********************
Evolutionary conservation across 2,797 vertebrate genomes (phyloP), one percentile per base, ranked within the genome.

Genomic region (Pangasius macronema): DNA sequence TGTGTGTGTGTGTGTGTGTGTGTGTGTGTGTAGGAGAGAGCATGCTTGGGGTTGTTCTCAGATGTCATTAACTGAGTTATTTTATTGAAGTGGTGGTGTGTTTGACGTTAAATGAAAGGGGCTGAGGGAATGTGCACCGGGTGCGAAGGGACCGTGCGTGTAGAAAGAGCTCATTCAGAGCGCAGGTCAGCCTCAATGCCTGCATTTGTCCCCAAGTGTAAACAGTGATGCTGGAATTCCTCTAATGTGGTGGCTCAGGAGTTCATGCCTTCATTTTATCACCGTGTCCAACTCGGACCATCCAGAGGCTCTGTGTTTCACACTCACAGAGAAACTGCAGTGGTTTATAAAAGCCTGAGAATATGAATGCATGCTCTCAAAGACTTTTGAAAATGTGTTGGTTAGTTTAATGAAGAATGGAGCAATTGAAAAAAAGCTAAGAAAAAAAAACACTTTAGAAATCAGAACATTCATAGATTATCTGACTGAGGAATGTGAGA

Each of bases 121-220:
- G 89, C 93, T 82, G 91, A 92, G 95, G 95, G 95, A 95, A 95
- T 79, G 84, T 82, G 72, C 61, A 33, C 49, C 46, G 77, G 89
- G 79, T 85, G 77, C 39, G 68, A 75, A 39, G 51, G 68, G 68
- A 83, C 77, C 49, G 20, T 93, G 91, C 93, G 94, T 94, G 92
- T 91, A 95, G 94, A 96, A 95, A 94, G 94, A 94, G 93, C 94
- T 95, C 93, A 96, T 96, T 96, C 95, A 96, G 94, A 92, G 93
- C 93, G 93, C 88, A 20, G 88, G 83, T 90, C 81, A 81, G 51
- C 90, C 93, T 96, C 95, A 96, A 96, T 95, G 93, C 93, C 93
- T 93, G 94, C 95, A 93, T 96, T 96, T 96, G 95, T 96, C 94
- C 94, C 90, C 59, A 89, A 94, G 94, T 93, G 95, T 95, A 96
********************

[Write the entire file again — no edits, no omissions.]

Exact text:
Evolutionary conservation across 2,797 vertebrate genomes (phyloP), one percentile per base, ranked within the genome.

Genomic region (Pangasius macronema): DNA sequence TGTGTGTGTGTGTGTGTGTGTGTGTGTGTGTAGGAGAGAGCATGCTTGGGGTTGTTCTCAGATGTCATTAACTGAGTTATTTTATTGAAGTGGTGGTGTGTTTGACGTTAAATGAAAGGGGCTGAGGGAATGTGCACCGGGTGCGAAGGGACCGTGCGTGTAGAAAGAGCTCATTCAGAGCGCAGGTCAGCCTCAATGCCTGCATTTGTCCCCAAGTGTAAACAGTGATGCTGGAATTCCTCTAATGTGGTGGCTCAGGAGTTCATGCCTTCATTTTATCACCGTGTCCAACTCGGACCATCCAGAGGCTCTGTGTTTCACACTCACAGAGAAACTGCAGTGGTTTATAAAAGCCTGAGAATATGAATGCATGCTCTCAAAGACTTTTGAAAATGTGTTGGTTAGTTTAATGAAGAATGGAGCAATTGAAAAAAAGCTAAGAAAAAAAAACACTTTAGAAATCAGAACATTCATAGATTATCTGACTGAGGAATGTGAGA

Each of bases 121-220:
- G 89, C 93, T 82, G 91, A 92, G 95, G 95, G 95, A 95, A 95
- T 79, G 84, T 82, G 72, C 61, A 33, C 49, C 46, G 77, G 89
- G 79, T 85, G 77, C 39, G 68, A 75, A 39, G 51, G 68, G 68
- A 83, C 77, C 49, G 20, T 93, G 91, C 93, G 94, T 94, G 92
- T 91, A 95, G 94, A 96, A 95, A 94, G 94, A 94, G 93, C 94
- T 95, C 93, A 96, T 96, T 96, C 95, A 96, G 94, A 92, G 93
- C 93, G 93, C 88, A 20, G 88, G 83, T 90, C 81, A 81, G 51
- C 90, C 93, T 96, C 95, A 96, A 96, T 95, G 93, C 93, C 93
- T 93, G 94, C 95, A 93, T 96, T 96, T 96, G 95, T 96, C 94
- C 94, C 90, C 59, A 89, A 94, G 94, T 93, G 95, T 95, A 96